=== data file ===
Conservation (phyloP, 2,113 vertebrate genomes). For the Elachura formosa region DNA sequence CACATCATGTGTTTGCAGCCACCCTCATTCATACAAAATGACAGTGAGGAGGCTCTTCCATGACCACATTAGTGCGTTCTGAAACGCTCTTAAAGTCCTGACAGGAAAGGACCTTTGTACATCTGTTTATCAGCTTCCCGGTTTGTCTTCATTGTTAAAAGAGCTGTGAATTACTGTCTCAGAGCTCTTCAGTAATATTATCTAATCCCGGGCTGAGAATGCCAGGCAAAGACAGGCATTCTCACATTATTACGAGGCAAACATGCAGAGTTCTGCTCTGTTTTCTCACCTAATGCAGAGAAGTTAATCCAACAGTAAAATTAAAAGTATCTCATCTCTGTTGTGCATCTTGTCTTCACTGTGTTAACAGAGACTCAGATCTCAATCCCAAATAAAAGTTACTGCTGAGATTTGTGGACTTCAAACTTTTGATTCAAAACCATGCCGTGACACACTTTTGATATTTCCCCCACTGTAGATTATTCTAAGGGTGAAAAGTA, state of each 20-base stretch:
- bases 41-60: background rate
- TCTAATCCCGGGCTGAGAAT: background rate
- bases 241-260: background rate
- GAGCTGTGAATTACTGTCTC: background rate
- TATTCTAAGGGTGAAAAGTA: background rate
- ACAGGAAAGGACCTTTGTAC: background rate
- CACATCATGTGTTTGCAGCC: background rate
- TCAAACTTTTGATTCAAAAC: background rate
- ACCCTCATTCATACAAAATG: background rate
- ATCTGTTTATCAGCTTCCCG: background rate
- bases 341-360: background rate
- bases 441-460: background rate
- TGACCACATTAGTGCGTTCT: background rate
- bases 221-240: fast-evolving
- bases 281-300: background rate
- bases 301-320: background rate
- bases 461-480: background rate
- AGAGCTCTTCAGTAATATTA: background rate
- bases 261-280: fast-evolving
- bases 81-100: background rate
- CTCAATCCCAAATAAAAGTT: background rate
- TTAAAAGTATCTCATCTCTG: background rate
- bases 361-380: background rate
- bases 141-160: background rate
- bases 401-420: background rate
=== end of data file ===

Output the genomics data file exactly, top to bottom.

Conservation (phyloP, 2,113 vertebrate genomes). For the Elachura formosa region DNA sequence CACATCATGTGTTTGCAGCCACCCTCATTCATACAAAATGACAGTGAGGAGGCTCTTCCATGACCACATTAGTGCGTTCTGAAACGCTCTTAAAGTCCTGACAGGAAAGGACCTTTGTACATCTGTTTATCAGCTTCCCGGTTTGTCTTCATTGTTAAAAGAGCTGTGAATTACTGTCTCAGAGCTCTTCAGTAATATTATCTAATCCCGGGCTGAGAATGCCAGGCAAAGACAGGCATTCTCACATTATTACGAGGCAAACATGCAGAGTTCTGCTCTGTTTTCTCACCTAATGCAGAGAAGTTAATCCAACAGTAAAATTAAAAGTATCTCATCTCTGTTGTGCATCTTGTCTTCACTGTGTTAACAGAGACTCAGATCTCAATCCCAAATAAAAGTTACTGCTGAGATTTGTGGACTTCAAACTTTTGATTCAAAACCATGCCGTGACACACTTTTGATATTTCCCCCACTGTAGATTATTCTAAGGGTGAAAAGTA, state of each 20-base stretch:
- bases 41-60: background rate
- TCTAATCCCGGGCTGAGAAT: background rate
- bases 241-260: background rate
- GAGCTGTGAATTACTGTCTC: background rate
- TATTCTAAGGGTGAAAAGTA: background rate
- ACAGGAAAGGACCTTTGTAC: background rate
- CACATCATGTGTTTGCAGCC: background rate
- TCAAACTTTTGATTCAAAAC: background rate
- ACCCTCATTCATACAAAATG: background rate
- ATCTGTTTATCAGCTTCCCG: background rate
- bases 341-360: background rate
- bases 441-460: background rate
- TGACCACATTAGTGCGTTCT: background rate
- bases 221-240: fast-evolving
- bases 281-300: background rate
- bases 301-320: background rate
- bases 461-480: background rate
- AGAGCTCTTCAGTAATATTA: background rate
- bases 261-280: fast-evolving
- bases 81-100: background rate
- CTCAATCCCAAATAAAAGTT: background rate
- TTAAAAGTATCTCATCTCTG: background rate
- bases 361-380: background rate
- bases 141-160: background rate
- bases 401-420: background rate